Thailand has more military in its parliament than Burma

While Burma’s Constitution reserves 25 per cent of parliamentary seats for the military, Thailand now has 52.5% of seats in the newly appointed National Legislative Assembly (NLA) occupied by acting and retired military officers.

Newly appointed National Legislative Assembly (NLA) members from the Army (Top from L to R) Gen. Aksara Kerdphol, Chief of Staff, Royal Thai Army, Lt. Gen. Theerachai Nakwanich, Commander of the 1st Army Region, Lt. Gen. Preecha Chan-ocha, Commander of the 3rd Army Region, Maj. Gen. Kukiat Sinakha, Commander of the 2nd Infantry Division of the Queen's Guard

(Bottom from L to R) Gen. Songkitti Jaggabatara, former Chief of Defence Forces, Royal Thai Armed Forces Headquarters, Adm. Surasak Runreongrom, former Commander-in-Chief of the Royal Thai Navy, Lt. Gen. Kanit Sapitak, former Commander of the 1st Army Region and former adviser of Ministry of Defence, Gen. Somjet Boonthanom, former appointed senator and former chief of the secretariat of the Council for National Security (CNS).

The Burma’s Parliament has 664 members and 166 of them are military officers.

The appointments to the NLA were royally endorsed on Thursday. The first NLA meeting is on 7 August.

More than half of the NLA are military officers and ex-officers even though Article 7 of the 2014 interim constitution states that NLA members should come from diverse backgrounds and that they should have the ability to deliberate laws.

The assembly will be responsible for selecting 36 members of the cabinet, including the prime minister, and acts as the Lower House and the Senate.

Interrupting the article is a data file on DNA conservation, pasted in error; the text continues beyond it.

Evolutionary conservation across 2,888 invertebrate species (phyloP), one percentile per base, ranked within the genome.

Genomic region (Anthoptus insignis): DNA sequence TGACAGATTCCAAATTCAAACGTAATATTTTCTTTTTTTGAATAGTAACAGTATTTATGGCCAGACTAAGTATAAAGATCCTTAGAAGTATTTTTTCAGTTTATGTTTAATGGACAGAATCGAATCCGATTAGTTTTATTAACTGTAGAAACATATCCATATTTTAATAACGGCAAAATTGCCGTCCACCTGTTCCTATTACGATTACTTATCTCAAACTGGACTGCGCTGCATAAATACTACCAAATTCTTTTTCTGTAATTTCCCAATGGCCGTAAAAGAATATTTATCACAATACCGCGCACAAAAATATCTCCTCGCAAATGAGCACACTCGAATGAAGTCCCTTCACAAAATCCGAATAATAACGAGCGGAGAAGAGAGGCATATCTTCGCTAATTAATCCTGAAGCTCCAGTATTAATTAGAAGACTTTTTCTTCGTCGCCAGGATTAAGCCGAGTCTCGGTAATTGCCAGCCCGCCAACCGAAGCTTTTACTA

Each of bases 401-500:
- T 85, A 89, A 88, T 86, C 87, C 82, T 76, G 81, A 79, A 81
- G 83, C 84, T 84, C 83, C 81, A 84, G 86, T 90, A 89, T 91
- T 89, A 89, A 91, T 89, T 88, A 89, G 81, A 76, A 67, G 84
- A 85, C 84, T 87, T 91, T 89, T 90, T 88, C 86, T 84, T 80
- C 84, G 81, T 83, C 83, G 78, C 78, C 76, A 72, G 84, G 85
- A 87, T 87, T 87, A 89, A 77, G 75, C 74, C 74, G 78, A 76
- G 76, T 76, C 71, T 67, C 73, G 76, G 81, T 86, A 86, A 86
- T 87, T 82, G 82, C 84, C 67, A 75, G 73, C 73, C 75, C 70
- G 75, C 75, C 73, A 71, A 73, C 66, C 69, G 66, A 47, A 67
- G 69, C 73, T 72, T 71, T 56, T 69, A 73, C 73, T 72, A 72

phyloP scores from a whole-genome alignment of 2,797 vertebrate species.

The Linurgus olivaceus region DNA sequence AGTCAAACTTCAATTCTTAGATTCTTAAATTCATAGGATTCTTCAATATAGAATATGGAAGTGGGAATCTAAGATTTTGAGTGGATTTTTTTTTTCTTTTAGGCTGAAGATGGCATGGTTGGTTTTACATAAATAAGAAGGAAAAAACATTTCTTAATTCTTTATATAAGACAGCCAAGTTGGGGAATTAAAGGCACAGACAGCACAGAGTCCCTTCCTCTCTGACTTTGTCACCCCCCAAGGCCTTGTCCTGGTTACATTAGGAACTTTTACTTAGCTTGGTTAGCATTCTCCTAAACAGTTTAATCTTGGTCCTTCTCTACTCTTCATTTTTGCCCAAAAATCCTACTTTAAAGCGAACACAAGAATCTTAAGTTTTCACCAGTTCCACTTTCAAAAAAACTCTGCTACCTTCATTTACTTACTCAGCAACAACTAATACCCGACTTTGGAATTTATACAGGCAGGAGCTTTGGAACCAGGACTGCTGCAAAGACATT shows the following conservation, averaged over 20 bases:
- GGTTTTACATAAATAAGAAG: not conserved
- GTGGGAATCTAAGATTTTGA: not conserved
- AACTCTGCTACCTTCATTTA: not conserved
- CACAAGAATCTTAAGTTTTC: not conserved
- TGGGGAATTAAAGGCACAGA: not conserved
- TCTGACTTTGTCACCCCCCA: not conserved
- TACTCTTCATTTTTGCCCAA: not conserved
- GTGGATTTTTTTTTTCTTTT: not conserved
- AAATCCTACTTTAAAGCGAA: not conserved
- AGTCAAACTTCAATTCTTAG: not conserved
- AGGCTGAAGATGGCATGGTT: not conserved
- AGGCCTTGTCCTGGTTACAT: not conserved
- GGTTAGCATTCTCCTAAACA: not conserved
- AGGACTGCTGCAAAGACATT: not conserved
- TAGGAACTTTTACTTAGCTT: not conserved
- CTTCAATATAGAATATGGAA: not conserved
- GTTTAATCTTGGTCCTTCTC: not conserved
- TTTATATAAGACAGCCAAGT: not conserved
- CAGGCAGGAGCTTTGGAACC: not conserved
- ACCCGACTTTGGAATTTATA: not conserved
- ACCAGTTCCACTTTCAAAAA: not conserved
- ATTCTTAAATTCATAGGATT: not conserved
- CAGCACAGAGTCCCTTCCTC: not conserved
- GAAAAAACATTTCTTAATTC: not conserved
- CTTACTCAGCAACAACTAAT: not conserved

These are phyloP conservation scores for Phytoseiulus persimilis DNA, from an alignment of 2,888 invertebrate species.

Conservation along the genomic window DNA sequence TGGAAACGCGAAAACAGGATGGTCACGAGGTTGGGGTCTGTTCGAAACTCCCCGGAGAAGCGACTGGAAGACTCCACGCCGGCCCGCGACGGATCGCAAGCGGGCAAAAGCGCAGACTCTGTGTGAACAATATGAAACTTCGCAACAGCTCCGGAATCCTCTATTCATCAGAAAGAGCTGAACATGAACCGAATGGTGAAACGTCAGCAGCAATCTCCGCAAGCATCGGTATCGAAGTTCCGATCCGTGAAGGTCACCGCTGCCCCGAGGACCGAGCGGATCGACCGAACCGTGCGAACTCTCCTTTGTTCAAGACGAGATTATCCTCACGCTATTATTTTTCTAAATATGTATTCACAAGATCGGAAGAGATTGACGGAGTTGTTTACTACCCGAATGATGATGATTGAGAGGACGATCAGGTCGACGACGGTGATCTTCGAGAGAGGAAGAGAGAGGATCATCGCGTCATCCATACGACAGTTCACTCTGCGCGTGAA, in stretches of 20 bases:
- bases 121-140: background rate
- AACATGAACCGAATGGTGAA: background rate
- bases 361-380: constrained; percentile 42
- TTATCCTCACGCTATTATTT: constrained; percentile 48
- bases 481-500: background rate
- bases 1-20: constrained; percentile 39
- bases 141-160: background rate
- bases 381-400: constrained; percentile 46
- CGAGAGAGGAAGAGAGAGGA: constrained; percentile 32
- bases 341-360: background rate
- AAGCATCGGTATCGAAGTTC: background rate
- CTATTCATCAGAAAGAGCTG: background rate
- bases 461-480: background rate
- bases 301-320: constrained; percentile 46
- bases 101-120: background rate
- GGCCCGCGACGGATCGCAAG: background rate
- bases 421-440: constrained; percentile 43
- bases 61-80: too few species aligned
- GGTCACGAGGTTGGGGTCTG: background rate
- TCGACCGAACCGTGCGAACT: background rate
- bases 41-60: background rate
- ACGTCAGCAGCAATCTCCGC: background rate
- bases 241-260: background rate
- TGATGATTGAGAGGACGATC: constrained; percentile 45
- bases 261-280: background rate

However, among the 200 NLA members, 105 members, or more than half, are former and current military officers, nine are former and current police officers, 22 are former members of the Senate, and 14 are university lecturers and university rectors.

The followings are some of the high-profile appointees to the NLA.

Gen Songkitti Jaggabatara, former Chief of Defence Forces, Royal Thai Armed Forces Headquarters, and Director of the Centre for the Resolution of the Emergency Situation (CRES), a special body which handled the red-shirt demonstrations in April 2009.

Lt Gen Kanit Sapitak, former Commander of the 1st Army Region and former adviser at the Ministry of Defence.

Adm. Surasak Runreongrom, former Commander-in-Chief of the Royal Thai Navy.

Gen Aksara Kerdphol, Chief of Staff, Royal Thai Army.

Lt. Gen. Theerachai Nakwanich, Commander of the 1st Army Region.

Lt Gen Preecha Chan-ocha, Commander of the 3rd Army Region, the younger brother of Gen Prayuth Chan-ocha, the Head of the NCPO.

Maj Gen Kukiat Sinakha, Commander of the 2nd Infantry Division of the Queen's Guard.

Gen Somjet Boonthanom, co-leader of the ultra right-wing Pitak Siam (Protect Siam), member of the NLA appointed by the 2006 coup makers, and former chief of the Secretariat of the Council for National Security.

Klanarong Chantik, former secretary-general of National Anti-Corruption Commission and former member of the Constitution Drafting Assembly.

Noraniti Sethabutr, former chair of the Constitution Drafting Assembly (CDA), after the 2006 coup.

Somkit Lertpaitoon, rector of Thammasat University and former secretary of the Constitution Drafting Assembly (CDA) after the 2006 coup.

Boonchai Chokwatana, Chairman of Saha Pathanapibul Public Co. Ltd., a company dealig in many kinds of food and consumer products including "Mama" instant noodles.

Ampon Kittiampon, former Secretary General to the Cabinet Executive and chairman of the Thai Airways International Plc.

According to Komchadluek, Asis Pitakkumpol, Chief of the Muslims in Thailand who was nominated as NLA member, has reportedly rejected the position.

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